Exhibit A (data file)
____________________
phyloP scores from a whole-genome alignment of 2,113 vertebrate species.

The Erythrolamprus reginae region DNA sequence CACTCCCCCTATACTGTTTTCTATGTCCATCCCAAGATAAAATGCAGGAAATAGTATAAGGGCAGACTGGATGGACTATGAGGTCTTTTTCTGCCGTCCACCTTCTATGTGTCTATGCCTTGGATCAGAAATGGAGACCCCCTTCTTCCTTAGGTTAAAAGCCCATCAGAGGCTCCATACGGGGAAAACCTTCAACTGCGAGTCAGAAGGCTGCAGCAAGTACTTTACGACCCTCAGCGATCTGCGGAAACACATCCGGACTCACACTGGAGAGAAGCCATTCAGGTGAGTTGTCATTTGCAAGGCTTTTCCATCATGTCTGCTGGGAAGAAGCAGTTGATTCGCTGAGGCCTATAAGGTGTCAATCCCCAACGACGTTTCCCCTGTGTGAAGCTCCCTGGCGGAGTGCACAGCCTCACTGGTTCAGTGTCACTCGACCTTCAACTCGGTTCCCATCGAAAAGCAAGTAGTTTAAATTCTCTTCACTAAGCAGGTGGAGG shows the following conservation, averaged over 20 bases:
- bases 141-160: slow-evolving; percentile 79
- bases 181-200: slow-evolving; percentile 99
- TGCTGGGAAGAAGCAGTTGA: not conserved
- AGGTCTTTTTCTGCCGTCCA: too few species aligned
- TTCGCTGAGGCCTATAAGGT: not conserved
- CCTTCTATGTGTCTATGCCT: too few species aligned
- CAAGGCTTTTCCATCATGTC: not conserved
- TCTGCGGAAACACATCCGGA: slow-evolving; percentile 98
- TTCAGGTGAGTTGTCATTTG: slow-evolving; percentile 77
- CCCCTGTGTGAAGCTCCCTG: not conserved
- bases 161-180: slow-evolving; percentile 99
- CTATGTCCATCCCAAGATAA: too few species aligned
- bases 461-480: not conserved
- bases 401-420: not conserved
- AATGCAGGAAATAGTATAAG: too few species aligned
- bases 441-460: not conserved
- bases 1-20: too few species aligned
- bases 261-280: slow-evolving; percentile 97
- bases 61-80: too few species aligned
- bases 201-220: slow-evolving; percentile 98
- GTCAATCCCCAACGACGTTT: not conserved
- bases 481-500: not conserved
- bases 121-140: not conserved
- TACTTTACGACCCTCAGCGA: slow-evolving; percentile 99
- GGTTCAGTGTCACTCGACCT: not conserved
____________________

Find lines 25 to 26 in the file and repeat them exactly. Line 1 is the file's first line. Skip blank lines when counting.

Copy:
- bases 121-140: not conserved
- TACTTTACGACCCTCAGCGA: slow-evolving; percentile 99